January 3, 2017

Study Skills for Newcomers and International Students in Australia

Study Skills for Newcomers and International Students

 

Firstly, if you have arrived in Australia, Welcome!

If you are planning to study here in the future – well done for doing your research before you arrive!

 

I would like to start by recommending a book written by Sally White – Understanding Australia: A Guide for International Students http://www.cambridge.org/aus/catalogue/catalogue.asp?isbn=0521541999 – whilst it may no longer be available for purchase, if you can borrow a copy of this book from the library, you will find it a wealth of practical and useful study and cultural information.

Studying in Australia is so much more than attending lectures, completing assignments and finishing exams. For many people, it becomes a way of life – where they have to combine an entirely new lifestyle to fit the study commitment into their daily routine. You may need to survive on a much lower income (visit http://www.cheapskates.com.au) and need to plan your days and weeks well before large assignments are due for submission.

Study is much easier when your learning style matches the delivery style. You may like to complete a Learning Styles Questionnaire to learn more about yourself so that you can capitalise on your strengths and improve your weaknesses. http://www.engr.ncsu.edu/learningstyles/ilsweb.html

Each educational organisation has resources and information for students and you need to make the effort to read through these documents and attend orientation sessions. They have been prepared to help you make the most of your study experience.

 

Teachers, Trainers and Lecturers are happy when their students perform well, but it is still your responsibility to take ownership over your study timetable. Tertiary Education can be a rewarding and fulfilling experience that boosts your knowledge as well as your self esteem. But if you start struggling with your study requirements, you need to ask for help as soon as possible, do not leave your request until the work is almost due.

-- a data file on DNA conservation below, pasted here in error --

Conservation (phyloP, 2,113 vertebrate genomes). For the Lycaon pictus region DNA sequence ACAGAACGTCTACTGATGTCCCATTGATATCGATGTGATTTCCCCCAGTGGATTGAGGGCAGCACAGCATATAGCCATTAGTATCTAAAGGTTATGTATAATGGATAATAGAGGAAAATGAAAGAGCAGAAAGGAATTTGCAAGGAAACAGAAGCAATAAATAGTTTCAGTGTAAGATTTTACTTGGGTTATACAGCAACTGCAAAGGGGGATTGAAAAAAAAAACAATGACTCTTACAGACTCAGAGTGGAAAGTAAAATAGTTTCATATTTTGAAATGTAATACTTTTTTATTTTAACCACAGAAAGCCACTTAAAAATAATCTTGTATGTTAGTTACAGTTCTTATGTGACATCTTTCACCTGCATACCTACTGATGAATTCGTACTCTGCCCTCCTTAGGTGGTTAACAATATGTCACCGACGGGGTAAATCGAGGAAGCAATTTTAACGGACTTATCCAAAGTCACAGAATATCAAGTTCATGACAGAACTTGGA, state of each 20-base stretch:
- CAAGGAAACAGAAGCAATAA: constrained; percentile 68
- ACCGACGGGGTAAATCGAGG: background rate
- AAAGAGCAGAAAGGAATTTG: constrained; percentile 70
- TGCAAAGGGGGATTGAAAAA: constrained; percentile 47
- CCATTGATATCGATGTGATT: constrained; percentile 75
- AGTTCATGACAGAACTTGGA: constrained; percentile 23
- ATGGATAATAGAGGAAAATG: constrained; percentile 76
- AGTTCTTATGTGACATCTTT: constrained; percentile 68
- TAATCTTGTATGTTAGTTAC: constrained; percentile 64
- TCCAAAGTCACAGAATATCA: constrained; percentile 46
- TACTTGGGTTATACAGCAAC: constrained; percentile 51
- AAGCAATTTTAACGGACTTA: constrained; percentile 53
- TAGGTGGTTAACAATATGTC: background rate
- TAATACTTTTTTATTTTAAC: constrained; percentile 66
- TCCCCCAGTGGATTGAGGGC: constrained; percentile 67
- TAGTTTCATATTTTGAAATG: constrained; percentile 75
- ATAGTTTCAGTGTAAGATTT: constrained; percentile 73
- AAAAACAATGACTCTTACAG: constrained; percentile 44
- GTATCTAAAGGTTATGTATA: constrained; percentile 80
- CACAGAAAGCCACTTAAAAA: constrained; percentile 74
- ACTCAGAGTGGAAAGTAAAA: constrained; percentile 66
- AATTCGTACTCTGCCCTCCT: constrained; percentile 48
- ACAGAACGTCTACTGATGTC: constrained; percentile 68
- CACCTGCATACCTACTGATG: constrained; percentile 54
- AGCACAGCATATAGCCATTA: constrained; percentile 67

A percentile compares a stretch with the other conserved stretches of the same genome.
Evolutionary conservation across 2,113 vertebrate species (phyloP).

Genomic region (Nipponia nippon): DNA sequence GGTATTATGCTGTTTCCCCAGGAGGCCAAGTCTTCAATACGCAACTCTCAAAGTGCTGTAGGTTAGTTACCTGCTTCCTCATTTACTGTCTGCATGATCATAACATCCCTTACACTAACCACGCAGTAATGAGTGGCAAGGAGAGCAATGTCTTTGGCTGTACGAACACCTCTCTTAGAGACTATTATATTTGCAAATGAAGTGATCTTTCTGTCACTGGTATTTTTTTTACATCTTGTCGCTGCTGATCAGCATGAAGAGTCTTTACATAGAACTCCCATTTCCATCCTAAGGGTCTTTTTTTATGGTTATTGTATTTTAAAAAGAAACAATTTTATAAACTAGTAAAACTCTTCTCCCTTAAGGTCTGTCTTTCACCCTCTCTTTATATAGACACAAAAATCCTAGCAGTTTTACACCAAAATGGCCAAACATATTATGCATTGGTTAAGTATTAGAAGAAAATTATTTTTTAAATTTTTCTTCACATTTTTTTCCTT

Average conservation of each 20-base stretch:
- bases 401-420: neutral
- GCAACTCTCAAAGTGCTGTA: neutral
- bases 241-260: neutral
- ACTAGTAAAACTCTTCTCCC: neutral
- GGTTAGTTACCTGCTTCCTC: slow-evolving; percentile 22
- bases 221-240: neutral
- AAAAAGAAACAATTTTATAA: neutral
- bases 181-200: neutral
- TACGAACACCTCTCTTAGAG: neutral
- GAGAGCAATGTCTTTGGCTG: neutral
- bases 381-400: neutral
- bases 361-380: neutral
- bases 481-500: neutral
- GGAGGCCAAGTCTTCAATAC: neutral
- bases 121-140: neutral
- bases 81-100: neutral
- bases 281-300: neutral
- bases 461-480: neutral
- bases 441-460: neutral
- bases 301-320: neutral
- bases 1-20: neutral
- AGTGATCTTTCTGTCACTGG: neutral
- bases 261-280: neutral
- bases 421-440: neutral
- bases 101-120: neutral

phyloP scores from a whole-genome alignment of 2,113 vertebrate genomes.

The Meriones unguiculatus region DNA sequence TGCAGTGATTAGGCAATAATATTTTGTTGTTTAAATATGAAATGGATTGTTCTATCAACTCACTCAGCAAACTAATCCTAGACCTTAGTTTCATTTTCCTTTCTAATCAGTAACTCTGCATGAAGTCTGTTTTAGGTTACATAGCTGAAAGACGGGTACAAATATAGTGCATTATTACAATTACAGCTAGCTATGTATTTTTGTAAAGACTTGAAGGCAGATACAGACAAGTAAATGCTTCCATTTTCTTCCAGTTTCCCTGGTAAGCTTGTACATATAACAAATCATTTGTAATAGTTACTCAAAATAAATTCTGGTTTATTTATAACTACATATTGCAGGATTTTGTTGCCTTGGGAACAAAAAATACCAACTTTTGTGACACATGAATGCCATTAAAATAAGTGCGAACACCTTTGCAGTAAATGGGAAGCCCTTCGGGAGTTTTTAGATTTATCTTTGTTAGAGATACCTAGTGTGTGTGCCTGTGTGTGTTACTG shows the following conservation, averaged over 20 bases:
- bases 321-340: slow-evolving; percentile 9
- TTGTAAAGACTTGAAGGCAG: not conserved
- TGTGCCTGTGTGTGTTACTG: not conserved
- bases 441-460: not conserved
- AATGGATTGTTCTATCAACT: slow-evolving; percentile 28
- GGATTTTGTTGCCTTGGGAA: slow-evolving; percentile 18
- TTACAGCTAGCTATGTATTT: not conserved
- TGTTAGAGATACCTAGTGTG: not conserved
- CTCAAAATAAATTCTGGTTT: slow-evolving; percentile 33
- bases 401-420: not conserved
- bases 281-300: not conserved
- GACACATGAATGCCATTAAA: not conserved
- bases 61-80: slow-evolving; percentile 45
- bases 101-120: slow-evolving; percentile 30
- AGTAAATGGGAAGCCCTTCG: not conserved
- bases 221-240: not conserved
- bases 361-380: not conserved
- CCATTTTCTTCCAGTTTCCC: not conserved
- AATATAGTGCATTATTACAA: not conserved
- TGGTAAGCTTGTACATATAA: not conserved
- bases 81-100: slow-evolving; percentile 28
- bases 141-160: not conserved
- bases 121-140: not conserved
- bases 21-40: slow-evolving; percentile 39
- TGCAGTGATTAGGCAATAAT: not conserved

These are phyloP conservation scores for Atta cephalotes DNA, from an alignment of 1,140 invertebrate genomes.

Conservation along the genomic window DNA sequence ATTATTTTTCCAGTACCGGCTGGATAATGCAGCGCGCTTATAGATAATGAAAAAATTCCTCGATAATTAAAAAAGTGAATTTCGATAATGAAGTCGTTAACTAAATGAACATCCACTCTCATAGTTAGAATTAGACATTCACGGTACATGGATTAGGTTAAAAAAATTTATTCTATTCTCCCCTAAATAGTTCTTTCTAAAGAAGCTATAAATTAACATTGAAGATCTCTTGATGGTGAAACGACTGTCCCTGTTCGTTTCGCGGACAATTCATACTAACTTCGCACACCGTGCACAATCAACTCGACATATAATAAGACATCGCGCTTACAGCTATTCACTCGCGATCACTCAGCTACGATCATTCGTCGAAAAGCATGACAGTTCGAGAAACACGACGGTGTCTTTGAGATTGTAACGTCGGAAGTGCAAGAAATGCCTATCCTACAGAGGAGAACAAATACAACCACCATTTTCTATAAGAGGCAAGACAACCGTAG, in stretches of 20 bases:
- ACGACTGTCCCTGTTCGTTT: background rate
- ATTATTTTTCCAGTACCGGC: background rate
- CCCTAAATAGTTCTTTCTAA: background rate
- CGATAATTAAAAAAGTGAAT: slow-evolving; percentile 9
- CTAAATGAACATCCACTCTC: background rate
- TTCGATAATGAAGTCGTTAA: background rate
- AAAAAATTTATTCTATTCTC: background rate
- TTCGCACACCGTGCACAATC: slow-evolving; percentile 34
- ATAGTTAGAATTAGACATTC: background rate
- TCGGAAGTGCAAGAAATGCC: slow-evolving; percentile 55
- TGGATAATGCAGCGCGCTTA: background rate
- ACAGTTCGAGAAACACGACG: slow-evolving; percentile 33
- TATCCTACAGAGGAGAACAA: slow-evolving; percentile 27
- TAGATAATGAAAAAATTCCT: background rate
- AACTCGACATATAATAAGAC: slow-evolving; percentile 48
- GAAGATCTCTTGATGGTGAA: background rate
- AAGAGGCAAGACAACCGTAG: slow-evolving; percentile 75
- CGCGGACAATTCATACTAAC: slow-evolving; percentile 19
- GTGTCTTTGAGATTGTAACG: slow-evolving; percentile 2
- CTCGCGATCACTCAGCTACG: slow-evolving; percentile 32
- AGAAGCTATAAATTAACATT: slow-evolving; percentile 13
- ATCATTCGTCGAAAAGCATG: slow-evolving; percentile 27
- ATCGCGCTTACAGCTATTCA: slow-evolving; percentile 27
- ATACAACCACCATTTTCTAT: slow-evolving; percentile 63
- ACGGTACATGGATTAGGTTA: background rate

Whilst some people thrive on stress and deadlines, other people prefer to feel comfortable and relaxed with plenty of time to complete their work. If you are new in town, it is vital for you to know how to get to workshops, tutorials, events, lectures and exams with extra time to spare if there are any delays. Alternatively, if you can discipline yourself well, you may be able to consider studying by correspondence or through online methods so that you can choose the times that suit you the best.

Keeping yourself fit and healthy is also important. You need to drink enough water and eat healthy foods frequently – there are many low cost options in Australia including discounted fruit and vegetables from local markets near closing times. If you think your budget can only afford two minute noodles, remember that your brain needs good food to work properly – prepare a salad on the side (no cooking required) and a piece of fruit for dessert.

Exercise is a great stress reliever and if your budget does not extend to participating in regular sport or going to the gym, you can still walk, jog and do exercises at any time. If you buddy up with someone else on a regular basis and make it part of your weekly routine, you may be more likely to develop this healthy habit.

As your usual routine may be significantly different to your past routine, you need to allow extra time to complete your everyday tasks. Try and complete most of your important homework at the time that suits you the best – for instance, some people prefer late at night, others prefer early in the morning – plan your time around your best times.